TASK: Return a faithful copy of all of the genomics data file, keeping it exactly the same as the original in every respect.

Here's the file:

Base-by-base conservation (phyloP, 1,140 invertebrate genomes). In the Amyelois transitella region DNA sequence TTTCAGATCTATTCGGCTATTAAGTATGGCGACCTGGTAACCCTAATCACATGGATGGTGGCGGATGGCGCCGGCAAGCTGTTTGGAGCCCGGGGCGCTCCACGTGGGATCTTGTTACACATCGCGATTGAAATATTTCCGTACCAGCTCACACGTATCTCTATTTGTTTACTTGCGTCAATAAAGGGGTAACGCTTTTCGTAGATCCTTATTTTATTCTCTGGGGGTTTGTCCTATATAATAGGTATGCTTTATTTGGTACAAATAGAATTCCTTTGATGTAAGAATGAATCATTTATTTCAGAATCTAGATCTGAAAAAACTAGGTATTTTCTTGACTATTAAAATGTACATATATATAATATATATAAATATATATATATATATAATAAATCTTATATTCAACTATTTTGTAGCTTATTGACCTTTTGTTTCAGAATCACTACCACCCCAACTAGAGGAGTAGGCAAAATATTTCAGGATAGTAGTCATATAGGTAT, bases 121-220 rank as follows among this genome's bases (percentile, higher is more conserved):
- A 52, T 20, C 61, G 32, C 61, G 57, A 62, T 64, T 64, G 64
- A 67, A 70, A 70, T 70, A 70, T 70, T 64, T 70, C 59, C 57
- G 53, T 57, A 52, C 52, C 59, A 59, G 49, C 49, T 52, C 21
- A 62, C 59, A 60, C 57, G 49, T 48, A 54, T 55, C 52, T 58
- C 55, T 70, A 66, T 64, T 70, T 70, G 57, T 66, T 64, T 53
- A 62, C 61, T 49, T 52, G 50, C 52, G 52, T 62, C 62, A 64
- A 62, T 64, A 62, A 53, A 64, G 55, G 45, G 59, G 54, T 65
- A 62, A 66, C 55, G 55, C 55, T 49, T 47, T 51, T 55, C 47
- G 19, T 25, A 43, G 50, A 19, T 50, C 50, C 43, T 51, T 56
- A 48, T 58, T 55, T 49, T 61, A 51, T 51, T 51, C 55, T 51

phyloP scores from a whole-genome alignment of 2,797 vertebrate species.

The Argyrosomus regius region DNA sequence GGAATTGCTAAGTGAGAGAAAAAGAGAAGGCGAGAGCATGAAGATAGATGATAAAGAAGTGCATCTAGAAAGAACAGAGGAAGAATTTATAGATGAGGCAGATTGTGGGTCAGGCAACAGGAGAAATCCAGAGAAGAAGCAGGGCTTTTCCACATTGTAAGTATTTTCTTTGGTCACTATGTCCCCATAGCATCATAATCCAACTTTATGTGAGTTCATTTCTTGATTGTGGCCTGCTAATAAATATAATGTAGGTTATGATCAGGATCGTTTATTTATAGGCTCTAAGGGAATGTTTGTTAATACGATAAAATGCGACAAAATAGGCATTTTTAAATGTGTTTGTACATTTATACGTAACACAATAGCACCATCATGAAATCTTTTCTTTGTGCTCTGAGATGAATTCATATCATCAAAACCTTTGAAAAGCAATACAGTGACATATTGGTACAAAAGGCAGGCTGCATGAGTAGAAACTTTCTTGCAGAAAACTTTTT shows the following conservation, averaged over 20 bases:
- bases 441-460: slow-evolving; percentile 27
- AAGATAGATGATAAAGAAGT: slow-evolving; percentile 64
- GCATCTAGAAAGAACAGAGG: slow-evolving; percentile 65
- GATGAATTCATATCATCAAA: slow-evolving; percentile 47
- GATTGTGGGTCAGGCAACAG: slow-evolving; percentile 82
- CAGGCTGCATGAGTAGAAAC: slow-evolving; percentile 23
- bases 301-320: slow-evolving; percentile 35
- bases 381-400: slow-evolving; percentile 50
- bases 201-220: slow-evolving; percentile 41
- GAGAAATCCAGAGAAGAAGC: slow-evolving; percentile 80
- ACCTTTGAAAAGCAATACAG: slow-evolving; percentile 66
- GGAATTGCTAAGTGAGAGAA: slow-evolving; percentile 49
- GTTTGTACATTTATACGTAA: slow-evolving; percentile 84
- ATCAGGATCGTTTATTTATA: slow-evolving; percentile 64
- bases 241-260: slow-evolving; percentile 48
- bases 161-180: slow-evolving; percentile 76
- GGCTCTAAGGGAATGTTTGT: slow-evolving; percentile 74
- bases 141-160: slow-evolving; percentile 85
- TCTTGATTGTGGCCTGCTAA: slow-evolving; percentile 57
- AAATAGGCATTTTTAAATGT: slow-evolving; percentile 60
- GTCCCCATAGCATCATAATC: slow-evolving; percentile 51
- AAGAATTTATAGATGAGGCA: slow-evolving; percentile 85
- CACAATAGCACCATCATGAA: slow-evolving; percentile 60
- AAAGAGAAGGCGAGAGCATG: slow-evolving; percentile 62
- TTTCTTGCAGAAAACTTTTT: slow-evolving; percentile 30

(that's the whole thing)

Base-by-base conservation (phyloP, 1,140 invertebrate genomes). In the Amyelois transitella region DNA sequence TTTCAGATCTATTCGGCTATTAAGTATGGCGACCTGGTAACCCTAATCACATGGATGGTGGCGGATGGCGCCGGCAAGCTGTTTGGAGCCCGGGGCGCTCCACGTGGGATCTTGTTACACATCGCGATTGAAATATTTCCGTACCAGCTCACACGTATCTCTATTTGTTTACTTGCGTCAATAAAGGGGTAACGCTTTTCGTAGATCCTTATTTTATTCTCTGGGGGTTTGTCCTATATAATAGGTATGCTTTATTTGGTACAAATAGAATTCCTTTGATGTAAGAATGAATCATTTATTTCAGAATCTAGATCTGAAAAAACTAGGTATTTTCTTGACTATTAAAATGTACATATATATAATATATATAAATATATATATATATATAATAAATCTTATATTCAACTATTTTGTAGCTTATTGACCTTTTGTTTCAGAATCACTACCACCCCAACTAGAGGAGTAGGCAAAATATTTCAGGATAGTAGTCATATAGGTAT, bases 121-220 rank as follows among this genome's bases (percentile, higher is more conserved):
- A 52, T 20, C 61, G 32, C 61, G 57, A 62, T 64, T 64, G 64
- A 67, A 70, A 70, T 70, A 70, T 70, T 64, T 70, C 59, C 57
- G 53, T 57, A 52, C 52, C 59, A 59, G 49, C 49, T 52, C 21
- A 62, C 59, A 60, C 57, G 49, T 48, A 54, T 55, C 52, T 58
- C 55, T 70, A 66, T 64, T 70, T 70, G 57, T 66, T 64, T 53
- A 62, C 61, T 49, T 52, G 50, C 52, G 52, T 62, C 62, A 64
- A 62, T 64, A 62, A 53, A 64, G 55, G 45, G 59, G 54, T 65
- A 62, A 66, C 55, G 55, C 55, T 49, T 47, T 51, T 55, C 47
- G 19, T 25, A 43, G 50, A 19, T 50, C 50, C 43, T 51, T 56
- A 48, T 58, T 55, T 49, T 61, A 51, T 51, T 51, C 55, T 51

phyloP scores from a whole-genome alignment of 2,797 vertebrate species.

The Argyrosomus regius region DNA sequence GGAATTGCTAAGTGAGAGAAAAAGAGAAGGCGAGAGCATGAAGATAGATGATAAAGAAGTGCATCTAGAAAGAACAGAGGAAGAATTTATAGATGAGGCAGATTGTGGGTCAGGCAACAGGAGAAATCCAGAGAAGAAGCAGGGCTTTTCCACATTGTAAGTATTTTCTTTGGTCACTATGTCCCCATAGCATCATAATCCAACTTTATGTGAGTTCATTTCTTGATTGTGGCCTGCTAATAAATATAATGTAGGTTATGATCAGGATCGTTTATTTATAGGCTCTAAGGGAATGTTTGTTAATACGATAAAATGCGACAAAATAGGCATTTTTAAATGTGTTTGTACATTTATACGTAACACAATAGCACCATCATGAAATCTTTTCTTTGTGCTCTGAGATGAATTCATATCATCAAAACCTTTGAAAAGCAATACAGTGACATATTGGTACAAAAGGCAGGCTGCATGAGTAGAAACTTTCTTGCAGAAAACTTTTT shows the following conservation, averaged over 20 bases:
- bases 441-460: slow-evolving; percentile 27
- AAGATAGATGATAAAGAAGT: slow-evolving; percentile 64
- GCATCTAGAAAGAACAGAGG: slow-evolving; percentile 65
- GATGAATTCATATCATCAAA: slow-evolving; percentile 47
- GATTGTGGGTCAGGCAACAG: slow-evolving; percentile 82
- CAGGCTGCATGAGTAGAAAC: slow-evolving; percentile 23
- bases 301-320: slow-evolving; percentile 35
- bases 381-400: slow-evolving; percentile 50
- bases 201-220: slow-evolving; percentile 41
- GAGAAATCCAGAGAAGAAGC: slow-evolving; percentile 80
- ACCTTTGAAAAGCAATACAG: slow-evolving; percentile 66
- GGAATTGCTAAGTGAGAGAA: slow-evolving; percentile 49
- GTTTGTACATTTATACGTAA: slow-evolving; percentile 84
- ATCAGGATCGTTTATTTATA: slow-evolving; percentile 64
- bases 241-260: slow-evolving; percentile 48
- bases 161-180: slow-evolving; percentile 76
- GGCTCTAAGGGAATGTTTGT: slow-evolving; percentile 74
- bases 141-160: slow-evolving; percentile 85
- TCTTGATTGTGGCCTGCTAA: slow-evolving; percentile 57
- AAATAGGCATTTTTAAATGT: slow-evolving; percentile 60
- GTCCCCATAGCATCATAATC: slow-evolving; percentile 51
- AAGAATTTATAGATGAGGCA: slow-evolving; percentile 85
- CACAATAGCACCATCATGAA: slow-evolving; percentile 60
- AAAGAGAAGGCGAGAGCATG: slow-evolving; percentile 62
- TTTCTTGCAGAAAACTTTTT: slow-evolving; percentile 30